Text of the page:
Sony’s Howard Stringer Is Delusional

It just has to be said.

Howard Stringer, in charge of Sony, is delusional.

[NEA Interview] Sony Chairman, CEO Howard Stringer

Right now is an excellent opportunity for consumer electronics companies to improve their understanding of consumers.

Five years ago content companies were regarded as king in our industry, but that was wrong: the customer is king.

Sure, some people might say, “This guy doesn’t know what he’s talking about.” But I reached this conclusion after spending more time on the road, worldwide, than most executives.

Consumers today are a lot different from how they were 20 years ago. They aren’t passive any more. The spread of the Internet has given them the power to dictate how products are used, and an increasing number of people are discovering new ways to have fun, such as by creating their own content.

Emphasis added by me.

The customer is king?

1) Then why does the Sony eBook Store still sell proprietary BBeB eBooks?

2) Then why is it still impossible for writers and small publishers to publish at the Sony eBook Store?

3) Then why aren’t there tools for writers and small publishers to create BBeB eBooks?

4) Then why isn’t there Sony eLibrary software for Mac OS X?

5) Then why does the Sony eLibrary software for Windows still bite?

Those six things still tell me the customer is not king — the customer is still an insignificant little lackey the King can piss on.

In fact, which “customer” does Stringer actually mean? Here’s his vision of “customer” just last May:

Walt taking Howard to task over “craplets” on his Sony computers (this is a big thing for Walt). Wants him to take anti-craplet pledge. Howard won’t bite. “You’re not a typical consumer.” Not true! says Walt. Everyone’s got my back on this! Howard: “I promise you a craplets review.”

Emphasis added by me.

Stringer:

If we had gone with open technology from the start, I think we probably would have beaten Apple Inc of the US.

This is simply delusional!

Does Howard Stringer understand why the iPod and then iPhone succeeded? Does he think it was simply luck, a fluke? As I said earlier, a company not in consumer electronics, without a history of music-related products, based outside of Japan, stole away a market from global giant Sony. Show me where the “open” was in that equation, Stringer!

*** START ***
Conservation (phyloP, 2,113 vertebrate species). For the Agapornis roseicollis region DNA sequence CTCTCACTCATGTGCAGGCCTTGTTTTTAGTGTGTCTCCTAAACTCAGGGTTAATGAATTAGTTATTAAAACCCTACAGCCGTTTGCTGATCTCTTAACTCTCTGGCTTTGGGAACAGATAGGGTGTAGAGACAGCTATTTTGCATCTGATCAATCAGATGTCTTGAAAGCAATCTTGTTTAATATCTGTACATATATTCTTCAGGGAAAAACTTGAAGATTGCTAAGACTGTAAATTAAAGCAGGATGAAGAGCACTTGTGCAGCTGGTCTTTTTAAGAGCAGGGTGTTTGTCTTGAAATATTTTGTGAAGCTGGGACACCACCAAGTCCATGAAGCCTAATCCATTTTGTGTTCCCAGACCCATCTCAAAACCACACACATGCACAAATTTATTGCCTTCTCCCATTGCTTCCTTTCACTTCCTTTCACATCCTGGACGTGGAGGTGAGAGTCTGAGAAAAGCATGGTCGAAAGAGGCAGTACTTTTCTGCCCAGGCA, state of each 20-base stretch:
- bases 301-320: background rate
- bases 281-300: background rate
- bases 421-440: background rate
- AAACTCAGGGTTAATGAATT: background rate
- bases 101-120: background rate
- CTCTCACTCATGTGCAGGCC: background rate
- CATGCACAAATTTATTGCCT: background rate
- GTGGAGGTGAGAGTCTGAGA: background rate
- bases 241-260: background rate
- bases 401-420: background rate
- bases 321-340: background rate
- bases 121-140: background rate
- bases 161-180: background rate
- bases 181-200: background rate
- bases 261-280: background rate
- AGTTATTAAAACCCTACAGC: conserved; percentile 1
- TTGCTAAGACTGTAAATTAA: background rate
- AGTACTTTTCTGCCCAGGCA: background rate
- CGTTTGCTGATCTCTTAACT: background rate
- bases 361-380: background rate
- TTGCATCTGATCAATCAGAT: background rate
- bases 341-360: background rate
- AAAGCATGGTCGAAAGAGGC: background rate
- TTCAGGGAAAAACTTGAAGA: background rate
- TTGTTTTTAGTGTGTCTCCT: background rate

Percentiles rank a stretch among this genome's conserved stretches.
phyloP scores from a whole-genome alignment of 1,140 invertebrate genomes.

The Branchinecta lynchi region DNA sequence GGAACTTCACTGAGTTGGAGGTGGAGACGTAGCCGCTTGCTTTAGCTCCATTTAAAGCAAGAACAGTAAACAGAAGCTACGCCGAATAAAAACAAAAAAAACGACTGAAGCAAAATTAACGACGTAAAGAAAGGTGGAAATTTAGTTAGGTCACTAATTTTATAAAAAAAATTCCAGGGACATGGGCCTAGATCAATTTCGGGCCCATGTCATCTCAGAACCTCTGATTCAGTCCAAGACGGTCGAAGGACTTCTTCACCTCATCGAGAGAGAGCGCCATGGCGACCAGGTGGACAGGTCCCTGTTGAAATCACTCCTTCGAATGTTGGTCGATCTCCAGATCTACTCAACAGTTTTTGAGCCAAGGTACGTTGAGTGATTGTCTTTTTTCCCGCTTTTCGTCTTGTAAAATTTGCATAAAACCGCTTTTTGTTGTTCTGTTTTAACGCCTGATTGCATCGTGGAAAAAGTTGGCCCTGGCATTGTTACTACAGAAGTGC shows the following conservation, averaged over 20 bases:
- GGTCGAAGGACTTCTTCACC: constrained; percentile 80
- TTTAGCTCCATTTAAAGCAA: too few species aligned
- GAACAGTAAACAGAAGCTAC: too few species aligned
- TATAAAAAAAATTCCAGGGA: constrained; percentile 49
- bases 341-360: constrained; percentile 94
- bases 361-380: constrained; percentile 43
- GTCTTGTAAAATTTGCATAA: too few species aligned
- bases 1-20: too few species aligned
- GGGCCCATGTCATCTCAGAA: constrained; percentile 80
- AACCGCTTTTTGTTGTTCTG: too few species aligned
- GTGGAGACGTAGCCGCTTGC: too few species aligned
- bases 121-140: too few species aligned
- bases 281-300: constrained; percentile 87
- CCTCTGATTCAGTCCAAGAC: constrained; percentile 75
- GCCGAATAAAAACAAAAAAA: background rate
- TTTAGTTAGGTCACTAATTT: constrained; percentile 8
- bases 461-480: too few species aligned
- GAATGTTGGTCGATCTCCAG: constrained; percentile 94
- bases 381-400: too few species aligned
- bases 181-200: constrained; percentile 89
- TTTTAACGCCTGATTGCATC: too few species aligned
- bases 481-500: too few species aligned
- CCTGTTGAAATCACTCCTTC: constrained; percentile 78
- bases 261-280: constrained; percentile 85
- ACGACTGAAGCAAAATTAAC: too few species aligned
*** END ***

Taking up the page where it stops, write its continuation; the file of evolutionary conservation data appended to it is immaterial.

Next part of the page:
And then Amazon came along and kicked Sony’s ass again — with the Kindle! This despite Sony spending a ton of money on ads and investing money on two iterations of the Reader!

Now, if Stringer had said this:

If we had gone with open technology from the start, I think we probably would have beaten Amazon’s Kindle.

Emphasis added by me.

He would have at least been in waving distance of reality.

He could have read this waaaay back in January 2008:

1) Give away the ebook file format. That’s right. Let anyone and everyone have it, royalty-free. There’s a precedent for this, Sony helped set it, and Sony reaped millions and millions of dollars from that move and created a new worldwide standard. They did it in conjunction with Philips when they introduced the Compact Cassette tape format.

and:

2) Open your ebook store. Because you’ve held onto the file format, you’ve allowed Amazon a huge advantage here by allowing writers to immediately publish their works and sell them via the Kindle Store. This is really inexcusable, Sony. Do any of you use the Internet? What is the Internet but the largest self-publishing effort in the total history of humanity? How could you have missed that connection? With the year-long advantage you had, your ebook store could have boasted of thousands of titles the Kindle Store lacked. All of them original. And some of them would have remained exclusive to your store because we writers are loyal beasts. We remember who treats us right (and vice versa!).

But apparently he didn’t have his stupid Chumbly tuned to my blog’s RSS feed.

That’s seventeen months lost, Stringer.

How many more are you going to waste?

When the hell do you wake up, man?

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